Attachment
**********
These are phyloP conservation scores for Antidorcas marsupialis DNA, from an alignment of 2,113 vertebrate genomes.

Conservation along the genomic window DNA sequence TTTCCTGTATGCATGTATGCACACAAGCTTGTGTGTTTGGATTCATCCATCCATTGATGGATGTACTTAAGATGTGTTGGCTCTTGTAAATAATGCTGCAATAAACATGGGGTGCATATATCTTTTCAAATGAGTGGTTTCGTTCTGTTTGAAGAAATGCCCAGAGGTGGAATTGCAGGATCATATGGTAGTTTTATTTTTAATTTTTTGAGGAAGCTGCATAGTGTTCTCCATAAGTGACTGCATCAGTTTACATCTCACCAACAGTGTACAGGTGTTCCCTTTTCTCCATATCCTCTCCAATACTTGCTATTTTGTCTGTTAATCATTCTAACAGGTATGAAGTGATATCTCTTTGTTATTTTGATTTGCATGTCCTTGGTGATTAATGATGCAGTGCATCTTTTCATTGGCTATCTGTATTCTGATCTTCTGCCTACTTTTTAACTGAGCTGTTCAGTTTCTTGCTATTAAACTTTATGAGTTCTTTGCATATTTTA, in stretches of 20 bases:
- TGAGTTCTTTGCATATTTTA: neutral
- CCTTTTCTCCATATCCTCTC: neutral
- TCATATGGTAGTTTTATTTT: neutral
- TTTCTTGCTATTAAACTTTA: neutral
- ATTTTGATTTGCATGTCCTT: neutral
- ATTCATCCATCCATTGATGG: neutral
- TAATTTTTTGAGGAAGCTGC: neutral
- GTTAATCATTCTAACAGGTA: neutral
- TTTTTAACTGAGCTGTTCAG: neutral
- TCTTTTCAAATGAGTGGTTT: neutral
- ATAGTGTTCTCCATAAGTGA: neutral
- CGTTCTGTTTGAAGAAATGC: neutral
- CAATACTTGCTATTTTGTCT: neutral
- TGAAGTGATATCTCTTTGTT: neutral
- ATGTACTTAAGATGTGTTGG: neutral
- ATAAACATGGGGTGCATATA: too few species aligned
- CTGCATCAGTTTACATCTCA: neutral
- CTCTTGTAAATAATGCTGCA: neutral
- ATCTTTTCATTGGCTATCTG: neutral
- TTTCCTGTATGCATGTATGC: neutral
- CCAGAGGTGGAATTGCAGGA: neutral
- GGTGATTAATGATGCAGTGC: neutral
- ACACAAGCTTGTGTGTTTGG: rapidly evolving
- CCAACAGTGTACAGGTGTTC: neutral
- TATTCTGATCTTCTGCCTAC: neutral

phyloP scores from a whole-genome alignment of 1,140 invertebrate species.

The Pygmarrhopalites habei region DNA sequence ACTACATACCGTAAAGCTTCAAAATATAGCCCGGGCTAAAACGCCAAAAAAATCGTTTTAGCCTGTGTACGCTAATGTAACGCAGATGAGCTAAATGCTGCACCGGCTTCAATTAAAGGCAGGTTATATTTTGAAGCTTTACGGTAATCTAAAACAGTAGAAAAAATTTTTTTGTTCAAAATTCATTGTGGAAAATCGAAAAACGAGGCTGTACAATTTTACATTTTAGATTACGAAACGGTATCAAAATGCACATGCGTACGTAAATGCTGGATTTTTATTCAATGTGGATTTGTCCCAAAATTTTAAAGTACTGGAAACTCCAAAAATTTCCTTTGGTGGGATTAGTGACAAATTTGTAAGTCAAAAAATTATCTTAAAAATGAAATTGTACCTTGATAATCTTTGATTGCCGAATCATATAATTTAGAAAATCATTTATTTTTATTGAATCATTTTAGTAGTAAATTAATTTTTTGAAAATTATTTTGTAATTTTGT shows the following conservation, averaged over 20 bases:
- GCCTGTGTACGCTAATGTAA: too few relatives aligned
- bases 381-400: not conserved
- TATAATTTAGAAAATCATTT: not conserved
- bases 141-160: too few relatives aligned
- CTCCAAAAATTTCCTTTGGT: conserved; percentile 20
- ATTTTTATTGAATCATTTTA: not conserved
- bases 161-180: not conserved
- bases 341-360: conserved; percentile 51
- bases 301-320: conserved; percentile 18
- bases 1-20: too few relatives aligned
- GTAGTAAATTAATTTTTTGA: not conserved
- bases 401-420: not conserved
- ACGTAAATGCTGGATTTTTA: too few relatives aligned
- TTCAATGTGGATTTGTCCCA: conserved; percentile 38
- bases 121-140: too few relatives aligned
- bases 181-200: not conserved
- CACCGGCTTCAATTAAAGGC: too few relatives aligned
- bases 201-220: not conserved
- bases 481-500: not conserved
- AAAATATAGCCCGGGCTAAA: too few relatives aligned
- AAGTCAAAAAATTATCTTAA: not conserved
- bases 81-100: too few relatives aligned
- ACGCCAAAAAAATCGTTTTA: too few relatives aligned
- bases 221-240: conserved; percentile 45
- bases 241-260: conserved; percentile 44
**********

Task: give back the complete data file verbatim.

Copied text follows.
These are phyloP conservation scores for Antidorcas marsupialis DNA, from an alignment of 2,113 vertebrate genomes.

Conservation along the genomic window DNA sequence TTTCCTGTATGCATGTATGCACACAAGCTTGTGTGTTTGGATTCATCCATCCATTGATGGATGTACTTAAGATGTGTTGGCTCTTGTAAATAATGCTGCAATAAACATGGGGTGCATATATCTTTTCAAATGAGTGGTTTCGTTCTGTTTGAAGAAATGCCCAGAGGTGGAATTGCAGGATCATATGGTAGTTTTATTTTTAATTTTTTGAGGAAGCTGCATAGTGTTCTCCATAAGTGACTGCATCAGTTTACATCTCACCAACAGTGTACAGGTGTTCCCTTTTCTCCATATCCTCTCCAATACTTGCTATTTTGTCTGTTAATCATTCTAACAGGTATGAAGTGATATCTCTTTGTTATTTTGATTTGCATGTCCTTGGTGATTAATGATGCAGTGCATCTTTTCATTGGCTATCTGTATTCTGATCTTCTGCCTACTTTTTAACTGAGCTGTTCAGTTTCTTGCTATTAAACTTTATGAGTTCTTTGCATATTTTA, in stretches of 20 bases:
- TGAGTTCTTTGCATATTTTA: neutral
- CCTTTTCTCCATATCCTCTC: neutral
- TCATATGGTAGTTTTATTTT: neutral
- TTTCTTGCTATTAAACTTTA: neutral
- ATTTTGATTTGCATGTCCTT: neutral
- ATTCATCCATCCATTGATGG: neutral
- TAATTTTTTGAGGAAGCTGC: neutral
- GTTAATCATTCTAACAGGTA: neutral
- TTTTTAACTGAGCTGTTCAG: neutral
- TCTTTTCAAATGAGTGGTTT: neutral
- ATAGTGTTCTCCATAAGTGA: neutral
- CGTTCTGTTTGAAGAAATGC: neutral
- CAATACTTGCTATTTTGTCT: neutral
- TGAAGTGATATCTCTTTGTT: neutral
- ATGTACTTAAGATGTGTTGG: neutral
- ATAAACATGGGGTGCATATA: too few species aligned
- CTGCATCAGTTTACATCTCA: neutral
- CTCTTGTAAATAATGCTGCA: neutral
- ATCTTTTCATTGGCTATCTG: neutral
- TTTCCTGTATGCATGTATGC: neutral
- CCAGAGGTGGAATTGCAGGA: neutral
- GGTGATTAATGATGCAGTGC: neutral
- ACACAAGCTTGTGTGTTTGG: rapidly evolving
- CCAACAGTGTACAGGTGTTC: neutral
- TATTCTGATCTTCTGCCTAC: neutral

phyloP scores from a whole-genome alignment of 1,140 invertebrate species.

The Pygmarrhopalites habei region DNA sequence ACTACATACCGTAAAGCTTCAAAATATAGCCCGGGCTAAAACGCCAAAAAAATCGTTTTAGCCTGTGTACGCTAATGTAACGCAGATGAGCTAAATGCTGCACCGGCTTCAATTAAAGGCAGGTTATATTTTGAAGCTTTACGGTAATCTAAAACAGTAGAAAAAATTTTTTTGTTCAAAATTCATTGTGGAAAATCGAAAAACGAGGCTGTACAATTTTACATTTTAGATTACGAAACGGTATCAAAATGCACATGCGTACGTAAATGCTGGATTTTTATTCAATGTGGATTTGTCCCAAAATTTTAAAGTACTGGAAACTCCAAAAATTTCCTTTGGTGGGATTAGTGACAAATTTGTAAGTCAAAAAATTATCTTAAAAATGAAATTGTACCTTGATAATCTTTGATTGCCGAATCATATAATTTAGAAAATCATTTATTTTTATTGAATCATTTTAGTAGTAAATTAATTTTTTGAAAATTATTTTGTAATTTTGT shows the following conservation, averaged over 20 bases:
- GCCTGTGTACGCTAATGTAA: too few relatives aligned
- bases 381-400: not conserved
- TATAATTTAGAAAATCATTT: not conserved
- bases 141-160: too few relatives aligned
- CTCCAAAAATTTCCTTTGGT: conserved; percentile 20
- ATTTTTATTGAATCATTTTA: not conserved
- bases 161-180: not conserved
- bases 341-360: conserved; percentile 51
- bases 301-320: conserved; percentile 18
- bases 1-20: too few relatives aligned
- GTAGTAAATTAATTTTTTGA: not conserved
- bases 401-420: not conserved
- ACGTAAATGCTGGATTTTTA: too few relatives aligned
- TTCAATGTGGATTTGTCCCA: conserved; percentile 38
- bases 121-140: too few relatives aligned
- bases 181-200: not conserved
- CACCGGCTTCAATTAAAGGC: too few relatives aligned
- bases 201-220: not conserved
- bases 481-500: not conserved
- AAAATATAGCCCGGGCTAAA: too few relatives aligned
- AAGTCAAAAAATTATCTTAA: not conserved
- bases 81-100: too few relatives aligned
- ACGCCAAAAAAATCGTTTTA: too few relatives aligned
- bases 221-240: conserved; percentile 45
- bases 241-260: conserved; percentile 44